Coronavirus-induced Virtual Collaboration?

Working Remotely is not new. Forcing people to do it is.

The year was 2006. I was nervous. Really nervous. Why? I was planning to ask my boss if I could work from home. Permanently. I had also decided that if she said “no,” I was going to quit. After all, our company had recently been acquired by a big East Coast company and most of the people I interacted with were in Atlanta. Why not?

As I prepared myself for the big ask, I got more and more nervous. My manager sensed my nervousness and started scooting further and further forward her chair to the point where she was hovering over me. Finally, I spilled the beans and blurted out that I wanted to permanently work from home. My boss immediately relaxed back into her chair and started laughing. “I thought you were getting ready to quit, Carolyn. That was a sneaky trick! Yes, you can work from home” she said.

It’s been 14 years since then and have not regularly worked from an office since. I’ve interviewed, hired, and fired from home. I’ve tripped over my power cord from home. I’ve lost power and used a generator to be able to work from home. Now, I can’t imagine it any other way.

The definition of “home” has changed for many of us too. I simply work from the road often. I’ve worked from countless coffee shops and co-working spaces. I’ve worked from hotel rooms and poolside cabanas. I was able to work from my mom’s bedside when she was suffering from an incurable illness. I am so very grateful that I was able to be with my mom during that period of time for hours and hours and hours. She slept and I worked. When she was able to talk, I was right there with her.

Of course, working from home or virtual collaboration isn’t new, but it’s gained a whole new level of popularity with Coronavirus woes in place. The benefits of offering work-from-home opportunities are many, but for the uninitiated, the prospect can also be daunting.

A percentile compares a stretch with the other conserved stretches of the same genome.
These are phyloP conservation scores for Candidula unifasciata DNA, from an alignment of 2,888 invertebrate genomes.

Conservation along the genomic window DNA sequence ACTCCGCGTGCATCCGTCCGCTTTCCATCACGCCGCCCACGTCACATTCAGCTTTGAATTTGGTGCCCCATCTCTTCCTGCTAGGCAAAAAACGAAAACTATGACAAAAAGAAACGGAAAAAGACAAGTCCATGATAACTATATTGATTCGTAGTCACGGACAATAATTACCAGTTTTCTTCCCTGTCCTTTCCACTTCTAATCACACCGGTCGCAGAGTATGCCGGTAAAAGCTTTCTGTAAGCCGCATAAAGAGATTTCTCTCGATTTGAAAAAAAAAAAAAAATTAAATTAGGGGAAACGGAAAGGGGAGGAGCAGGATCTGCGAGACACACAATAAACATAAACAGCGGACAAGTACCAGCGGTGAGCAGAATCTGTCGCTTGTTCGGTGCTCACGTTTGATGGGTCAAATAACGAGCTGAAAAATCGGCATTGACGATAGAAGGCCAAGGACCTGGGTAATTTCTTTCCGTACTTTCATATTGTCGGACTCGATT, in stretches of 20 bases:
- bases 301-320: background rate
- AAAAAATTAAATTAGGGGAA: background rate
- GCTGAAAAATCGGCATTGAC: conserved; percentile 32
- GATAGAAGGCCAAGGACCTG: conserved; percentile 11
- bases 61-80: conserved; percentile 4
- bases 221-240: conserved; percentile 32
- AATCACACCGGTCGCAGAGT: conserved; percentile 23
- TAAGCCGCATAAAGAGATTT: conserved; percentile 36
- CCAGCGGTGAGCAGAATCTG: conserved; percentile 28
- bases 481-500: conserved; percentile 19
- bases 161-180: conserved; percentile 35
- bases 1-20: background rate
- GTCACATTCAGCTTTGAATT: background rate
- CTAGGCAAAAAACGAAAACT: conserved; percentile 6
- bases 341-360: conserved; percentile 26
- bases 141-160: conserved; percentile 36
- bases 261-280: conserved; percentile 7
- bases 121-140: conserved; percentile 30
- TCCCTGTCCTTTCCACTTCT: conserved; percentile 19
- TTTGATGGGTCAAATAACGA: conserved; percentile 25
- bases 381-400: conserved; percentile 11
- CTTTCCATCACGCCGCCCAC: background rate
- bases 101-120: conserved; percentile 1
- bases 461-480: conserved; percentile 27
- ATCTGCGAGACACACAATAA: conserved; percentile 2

How do I know my people are still connecting and not feeling isolated? How can I get work done without getting distracted? How will I know if my people are actually working? How do I know we’re complying with OSHA laws? What if I take a nap and miss an important call? What about my hourly workers?

So many questions.

First of all, I suggest thinking through how these situations would be handled in the office and then think through how they can be handled while people are working from home.

(1) How do I know my people are still connecting and not feeling isolated? According to a recent article from the New York Times writer Kevin Roose, “I’m writing this from the makeshift quarantine bunker in my dining room — sweatpants on, hand sanitizer nearby, snacking my way through my emergency rations. I’m getting plenty of work done, but I’m starting to get unnerved by the lack of stimulation. It’s been hours (days?) since I interacted face to face with a human who is not related to me, and cabin fever is setting in.” This may be typical for workers thrust into work-from-home situations. So what can you do? Answer: Encourage your people to initiate spontaneous conversations. Look for an employee engagement app and cause to connect with coworkers. Bounce ideas off of each other. Look for that lone late-night worker who’s still online, just like you. Take a moment to publicly recognize and thank them. Join an online work group who’s discussing something interesting — It doesn’t have to be work-related. There are technologies that can help determine the key drivers of employee engagement, even when working from home. Coaching and mentoring employees — and having an automated system for that — can really help as well.